3. LA Matera: SDG 5 & 10
From 5th to 9th of November 2018, Materahub will host the third learning activity. Methodology of this learning activity will consist of lectures, presentations, discussion and interactive workshops. During those five days, project partners and the representatives of companies and decision makers (in a live manner and via Skype) from each project partner country will educate each other and share practices when it comes to measuring social impact of companies regarding the SDGs as well as measuring the integration of socially-oriented SDGs in their business models that builds upon the UN guidelines. Social Sustainable Development Goals of each learning activity are chosen on the basis of their complementarity, as well as according to the knowledge and the expertise of the project partner responsible for the topic. The participants of this learning activity, as others, will be employees and project managers of each project partner organizations. Employees and project managers of each project partner organization have required knowledge, expertise and skills in sustainability in order to participate and conduct each learning activity, as well as assure the overall success of the project.
During five days of the third learning activity, following project partners will present the following SDGs:
MATERAHUB: Sustainable Development Goal 5: Gender Equality - Achieve gender equality and empower all women and girls
Materahub will organize a training in cooperation with local companies and NGOs working to promote gender equality, inclusion and female empowerment. Activity will also inlcude the involvement of the municipality officer for gender equality, the policy maker in charge to measure the situation in the city and region and provide input to policies on the topic. The training will move from the Strategic engagement for gender equality 2016-2019 paper of EC, published on December 2015, and the Commission Strategy for equality between women and men.
The Strategic engagement focuses on five priority areas which will be the five topics of the learning activity:
- Increasing female labour market participation and equal economic independence,
- Reducing the gender pay, earnings and pension gaps and thus fighting poverty among women
- Promoting equality between women and men in decision-making
- Combating gender-based violence and protecting and supporting victims
- Promoting gender equality and women's rights across the world.
During the training, participants will be invited to study the 30 concrete actions identified by EC to give an answer to these challenges. The methodology applied in the training will be a mix of presentation, work group, discussion. The idea is to bring in the group local actors active on the topic to give them a European view on the topic.
KALEIDOSCOPE FUTURES: Sustainable Development Goal 10: Reduced inequalities - Reduce inequality within and among countries
The activities designed by Kaleidoscope Futures are focused on Sustainable Development Goal 10: Reduce inequality within and among countries, in particular target 10.7: Facilitate orderly, safe, regular and responsible migration and mobility of people, including through the implementation of planned and well-managed migration policies. Additional targets that are relevant are 10.2: By 2030, empower and promote the social, economic and political inclusion of all, and 10.3: Ensure equal opportunity and reduce inequalities of outcome. Human displacement is a rising global challenge, rising from 20 million people in 2000 to 65 million in 2015. It has complex causes and effects, including social exclusion, inequalities and discrimination, often affecting the most marginalised low-income countries. Political conflicts and violence are the predominant drivers of human displacement, but the impact of so-called development projects, as well as climate change and environmental crises, are also increasingly significant.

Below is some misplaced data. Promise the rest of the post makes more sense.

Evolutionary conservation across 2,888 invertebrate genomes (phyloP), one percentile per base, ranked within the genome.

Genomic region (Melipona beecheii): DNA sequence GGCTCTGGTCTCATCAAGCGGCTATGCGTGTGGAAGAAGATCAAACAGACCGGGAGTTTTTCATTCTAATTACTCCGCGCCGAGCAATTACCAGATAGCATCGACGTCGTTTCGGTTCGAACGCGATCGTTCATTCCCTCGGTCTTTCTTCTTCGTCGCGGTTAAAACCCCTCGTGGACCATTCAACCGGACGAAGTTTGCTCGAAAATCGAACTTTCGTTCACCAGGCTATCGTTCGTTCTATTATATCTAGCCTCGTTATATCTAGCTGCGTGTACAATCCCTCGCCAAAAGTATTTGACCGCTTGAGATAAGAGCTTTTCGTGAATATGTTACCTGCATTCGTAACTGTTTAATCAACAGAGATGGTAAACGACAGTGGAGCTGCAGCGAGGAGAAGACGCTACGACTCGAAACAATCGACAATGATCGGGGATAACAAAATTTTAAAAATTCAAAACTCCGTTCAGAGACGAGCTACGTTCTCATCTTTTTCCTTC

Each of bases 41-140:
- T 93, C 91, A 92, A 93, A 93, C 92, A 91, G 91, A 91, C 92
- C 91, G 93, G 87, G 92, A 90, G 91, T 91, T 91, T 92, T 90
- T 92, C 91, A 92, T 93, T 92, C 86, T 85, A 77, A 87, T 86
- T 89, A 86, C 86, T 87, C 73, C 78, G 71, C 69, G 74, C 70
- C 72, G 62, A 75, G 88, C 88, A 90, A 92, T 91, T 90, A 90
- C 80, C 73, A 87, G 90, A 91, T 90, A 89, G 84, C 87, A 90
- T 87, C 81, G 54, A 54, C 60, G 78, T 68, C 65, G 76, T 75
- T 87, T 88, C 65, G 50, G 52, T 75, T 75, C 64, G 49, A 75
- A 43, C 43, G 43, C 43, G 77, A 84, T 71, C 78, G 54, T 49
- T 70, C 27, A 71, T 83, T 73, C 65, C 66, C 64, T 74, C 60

According to the UN’s Guiding Principles of Internal Displacement, states are encouraged to develop or strengthen their policies to include: (1) preventive measures to avert displacement, (2) crisis mitigation procedures, to be activated once displacement has occurred, and (3) durable solution frameworks. Most countries do have policies to deal with refugees and asylum seekers and a commitment to accept displaced populations, but these commitments fall far short of the scale and urgency of the crisis. Business also has an obligation to respond to the forced migration crisis. However, with a few notable exceptions, most companies have not considered the implications of the migration trends, nor incorporated a response into their social responsibilities. This is despite a clear mandate in terms of the UN Guiding Principles on Business and Human Rights (the so-called “Ruggie Principles), the UN Global Compact and the ISO 26000 Standard on Social Responsibility.
Hence, our Learning Activity will be focused on: Business response to forced migration and the refugee crisis. Participants will be introduced to interactive data of global migration trends, the drivers of migration and policy responses in Europe and elsewhere to the refugee crisis.
Through method of presentation and discussion, project partners and guest experts will present examples of socially responsible practices of companies to this issue in areas of:
1) Philanthropic contributions to support refugee organisations and agencies;
2) Campaigns to promote a positive perception of forced migrants and refugees, especially in terms of their economic contribution; and
3) Direct support of refugees’ economic agency, either through entrepreneur mentorship schemes or affirmative inclusion as employees or suppliers.
Relevant external stakeholders will be included via Skype.
During the third learning activity, project partners will work on the development of webinars and the handbook about the above stated topics.